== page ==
Laustsen, Christoffer3; Lycke, Sara4; Palm, Fredrik5; Østergaard, Jakob A.3; Bibby, Bo M.3; Nørregaard, Rikke3; Flyvbjerg, Allan3; Pedersen, Michael3; Ardenkjær-Larsen, Jan Henrik6
1 Department of Electrical Engineering, Technical University of Denmark2 Biomedical Engineering, Department of Electrical Engineering, Technical University of Denmark3 Aarhus University4 Uppsala University5 Linköping University6 Center for Hyperpolarization in Magnetic Resonance, Center, Technical University of Denmark
The kidneys account for about 10% of the whole body oxygen consumption, whereas only 0.5% of the total body mass. It is known that intrarenal hypoxia is present in several diseases associated with development of kidney disease, including diabetes, and when renal blood flow is unaffected. The importance of deranged oxygen metabolism is further supported by deterioration of kidney function in patients with diabetes living at high altitude. Thus, we argue that reduced oxygen availability alters renal energy metabolism. Here, we introduce a novel magnetic resonance imaging (MRI) approach to monitor metabolic changes associated with diabetes and oxygen availability. Streptozotocin diabetic and control rats were given reduced, normal, or increased inspired oxygen in order to alter tissue oxygenation. The effects on kidney oxygen metabolism were studied using hyperpolarized [1-13C]pyruvate MRI. Reduced inspired oxygen did not alter renal metabolism in the control group. Reduced oxygen availability in the diabetic kidney altered energy metabolism by increasing lactate and alanine formation by 23% and 34%, respectively, whereas the bicarbonate flux was unchanged. Thus, the increased prevalence and severity of nephropathy in patients with diabetes at high altitudes may originate from the increased sensitivity toward inspired oxygen. This increased lactate production shifts the metabolic routs toward hypoxic pathways.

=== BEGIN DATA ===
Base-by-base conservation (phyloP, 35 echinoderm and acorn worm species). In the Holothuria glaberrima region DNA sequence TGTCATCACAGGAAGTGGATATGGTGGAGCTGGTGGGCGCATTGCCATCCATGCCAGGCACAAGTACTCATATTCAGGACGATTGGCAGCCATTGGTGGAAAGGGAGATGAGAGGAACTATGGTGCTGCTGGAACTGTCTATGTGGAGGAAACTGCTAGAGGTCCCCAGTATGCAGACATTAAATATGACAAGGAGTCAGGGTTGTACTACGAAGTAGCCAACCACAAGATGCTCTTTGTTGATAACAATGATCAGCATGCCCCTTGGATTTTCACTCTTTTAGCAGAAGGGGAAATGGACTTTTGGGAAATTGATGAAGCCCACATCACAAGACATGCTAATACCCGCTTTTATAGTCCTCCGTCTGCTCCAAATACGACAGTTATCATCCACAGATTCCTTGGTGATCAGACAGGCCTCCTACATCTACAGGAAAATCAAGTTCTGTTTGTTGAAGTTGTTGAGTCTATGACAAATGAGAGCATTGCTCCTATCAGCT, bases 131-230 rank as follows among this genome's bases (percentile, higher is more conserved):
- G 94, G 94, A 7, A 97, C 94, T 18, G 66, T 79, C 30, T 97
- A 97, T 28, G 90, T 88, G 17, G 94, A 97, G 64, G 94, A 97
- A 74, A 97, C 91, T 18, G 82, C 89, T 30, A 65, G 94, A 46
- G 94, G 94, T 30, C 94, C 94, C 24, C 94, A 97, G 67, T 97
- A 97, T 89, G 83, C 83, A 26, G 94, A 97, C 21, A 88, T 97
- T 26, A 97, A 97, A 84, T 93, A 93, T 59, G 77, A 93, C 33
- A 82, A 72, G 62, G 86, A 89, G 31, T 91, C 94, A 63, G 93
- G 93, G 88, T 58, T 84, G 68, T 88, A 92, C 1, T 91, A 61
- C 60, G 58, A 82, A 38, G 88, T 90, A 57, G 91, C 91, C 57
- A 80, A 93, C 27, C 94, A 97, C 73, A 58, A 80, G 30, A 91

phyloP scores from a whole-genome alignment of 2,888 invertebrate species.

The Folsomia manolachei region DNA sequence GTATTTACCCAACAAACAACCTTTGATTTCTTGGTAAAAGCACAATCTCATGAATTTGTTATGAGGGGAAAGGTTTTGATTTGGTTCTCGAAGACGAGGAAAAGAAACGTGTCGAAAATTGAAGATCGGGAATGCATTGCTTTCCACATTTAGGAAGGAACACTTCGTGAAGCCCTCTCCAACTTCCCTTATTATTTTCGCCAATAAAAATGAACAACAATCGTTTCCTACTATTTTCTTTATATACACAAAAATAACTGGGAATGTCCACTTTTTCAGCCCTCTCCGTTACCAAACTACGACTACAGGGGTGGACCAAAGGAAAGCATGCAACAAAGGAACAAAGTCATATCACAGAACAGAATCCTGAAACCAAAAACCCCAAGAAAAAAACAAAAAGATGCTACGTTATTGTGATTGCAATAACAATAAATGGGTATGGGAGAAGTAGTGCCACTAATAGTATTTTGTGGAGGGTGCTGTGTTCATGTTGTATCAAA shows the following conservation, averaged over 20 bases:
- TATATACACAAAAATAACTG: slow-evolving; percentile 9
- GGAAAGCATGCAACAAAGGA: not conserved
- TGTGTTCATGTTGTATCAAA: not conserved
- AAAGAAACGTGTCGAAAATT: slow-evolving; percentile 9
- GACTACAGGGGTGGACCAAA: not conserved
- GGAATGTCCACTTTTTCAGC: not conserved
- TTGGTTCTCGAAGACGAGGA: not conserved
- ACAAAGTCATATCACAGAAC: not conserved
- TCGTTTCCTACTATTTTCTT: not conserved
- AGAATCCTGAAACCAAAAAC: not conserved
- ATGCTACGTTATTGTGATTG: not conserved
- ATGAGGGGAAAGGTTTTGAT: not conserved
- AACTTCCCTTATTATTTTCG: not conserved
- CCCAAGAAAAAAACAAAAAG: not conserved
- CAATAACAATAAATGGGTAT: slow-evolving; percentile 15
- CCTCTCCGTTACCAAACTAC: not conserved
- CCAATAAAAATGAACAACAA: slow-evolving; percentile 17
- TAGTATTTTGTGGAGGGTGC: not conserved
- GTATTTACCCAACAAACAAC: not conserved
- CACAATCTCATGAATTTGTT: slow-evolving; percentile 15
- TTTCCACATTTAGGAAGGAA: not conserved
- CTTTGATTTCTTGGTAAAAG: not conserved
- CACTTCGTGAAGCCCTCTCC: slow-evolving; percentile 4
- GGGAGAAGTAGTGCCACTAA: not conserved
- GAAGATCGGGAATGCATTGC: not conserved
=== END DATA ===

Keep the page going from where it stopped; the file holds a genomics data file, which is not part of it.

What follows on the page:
Kidney International, 2014, Vol 86, Issue 1, p. 67-74
Hyperpolarization; Kidney; MRI; Type 1 diabetes; Renal metabolism